After sailing through the Tennessee Senate and House of Representatives, a bill that would establish platforms for students to express their religious beliefs, is on its way to Republican governor Bill Haslam.
Tennesee's Religious Viewpoints Antidiscrimination Act, or SB1793/HB 1547, purports to prevent students from being silenced when expressing their religious beliefs in the classroom, when turning in written assignments, and at official school functions, including graduation and mandatory assemblies. In addition to specifying "that a student may express beliefs about religion in homework, artwork, and other written assignments free from discrimination based on the religious content of their submissions," the bill also requires that students will "not be penalized or rewarded on account of the religious content of the student's work." Further, the bill appears to establish special speaking engagements for students to share their religious beliefs at official school functions — and even over the school's announcement system.
Opponents of the legislation say it's the latest attempt to establish a so-called license to discriminate, this time doing so in public, state-funded schools. They say that in addition to being unnecessary, as the U.S. Constitution includes strong protections for religious liberty, in practice the law would be exploited by those wanting to impose their religious beliefs about such matters as LGBT rights, evolution, contraception, and even racial and religious diversity, on other students who don't share those perspectives.
"This bill encourages religious coercion," said the American Civil Liberties Union in a statement calling for Haslam to reject the bill. "Should this pass, students with a range of religious beliefs, as well as non-believers, would likely routinely be required to listen to religious messages or participate in religious exercises that conflict with their own beliefs."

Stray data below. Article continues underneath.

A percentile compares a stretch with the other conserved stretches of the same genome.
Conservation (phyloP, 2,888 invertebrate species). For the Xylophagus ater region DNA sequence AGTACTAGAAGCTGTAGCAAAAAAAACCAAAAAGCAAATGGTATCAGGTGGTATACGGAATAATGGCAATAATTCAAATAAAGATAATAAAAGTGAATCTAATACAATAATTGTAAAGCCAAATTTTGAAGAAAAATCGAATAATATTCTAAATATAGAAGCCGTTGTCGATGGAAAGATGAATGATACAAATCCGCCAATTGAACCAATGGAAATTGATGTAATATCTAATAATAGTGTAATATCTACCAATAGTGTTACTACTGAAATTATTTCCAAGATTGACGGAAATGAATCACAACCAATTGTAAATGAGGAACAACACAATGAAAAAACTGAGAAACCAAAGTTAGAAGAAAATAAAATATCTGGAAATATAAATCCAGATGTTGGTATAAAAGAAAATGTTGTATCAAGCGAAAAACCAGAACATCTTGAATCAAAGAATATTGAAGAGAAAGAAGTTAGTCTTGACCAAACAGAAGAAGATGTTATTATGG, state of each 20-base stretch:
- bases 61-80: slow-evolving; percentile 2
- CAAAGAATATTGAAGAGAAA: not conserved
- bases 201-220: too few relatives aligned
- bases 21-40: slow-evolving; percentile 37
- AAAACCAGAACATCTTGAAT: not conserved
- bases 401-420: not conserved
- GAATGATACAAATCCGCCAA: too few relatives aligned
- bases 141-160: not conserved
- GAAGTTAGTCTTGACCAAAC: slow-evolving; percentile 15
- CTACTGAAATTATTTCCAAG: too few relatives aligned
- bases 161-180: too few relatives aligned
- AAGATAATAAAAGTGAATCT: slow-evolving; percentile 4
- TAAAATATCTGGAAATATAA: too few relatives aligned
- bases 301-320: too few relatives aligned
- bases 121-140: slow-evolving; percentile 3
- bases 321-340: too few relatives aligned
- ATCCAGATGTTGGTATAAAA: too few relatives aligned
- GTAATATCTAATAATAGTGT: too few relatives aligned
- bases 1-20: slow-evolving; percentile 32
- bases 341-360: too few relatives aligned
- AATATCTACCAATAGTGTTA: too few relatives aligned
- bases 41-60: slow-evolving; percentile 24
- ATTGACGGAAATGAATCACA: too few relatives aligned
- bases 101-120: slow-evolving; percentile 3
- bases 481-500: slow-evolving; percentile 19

The ACLU is particularly critical of a provision of the bill that requires each school to "establish a system for selecting student speakers and allow those students to express their beliefs about religion in a variety of inappropriate settings, from the classroom to school-day assemblies and school events."
As David Badash at The New Civil Rights Movement points out, the bill likely violates the Establishment Clause of the U.S. Constitution, commonly recognized as mandating the separation of church and state. But Badash also notes that if the bill became law:
"An evangelical student, for example, could preach the gospel during a science class, or 'witness' during English. Attacks on LGBT people and same-sex marriage are automatically protected under this bill, offering anti-gay students a state-sponsored license to bully. And of course, a student could claim they worship Satan and subject their classmates to that 'religious viewpoint' as well."
The bill passed the Tennessee Senate yesterday in a unanimous vote, while the House passed the legislation, with minor amendments, on a vote of 90-2. The bill now goes to the desk of Haslam, who has not yet commented on whether he plans to sign or veto the bill.
A similar bill with the same title, coauthored by notoriously antigay Oklahoma state representative Sally Kern, passed that state's House of Representatives with a unanimous vote last month. It now sits in a Senate education committee, where it has been filed as an "emergency" bill.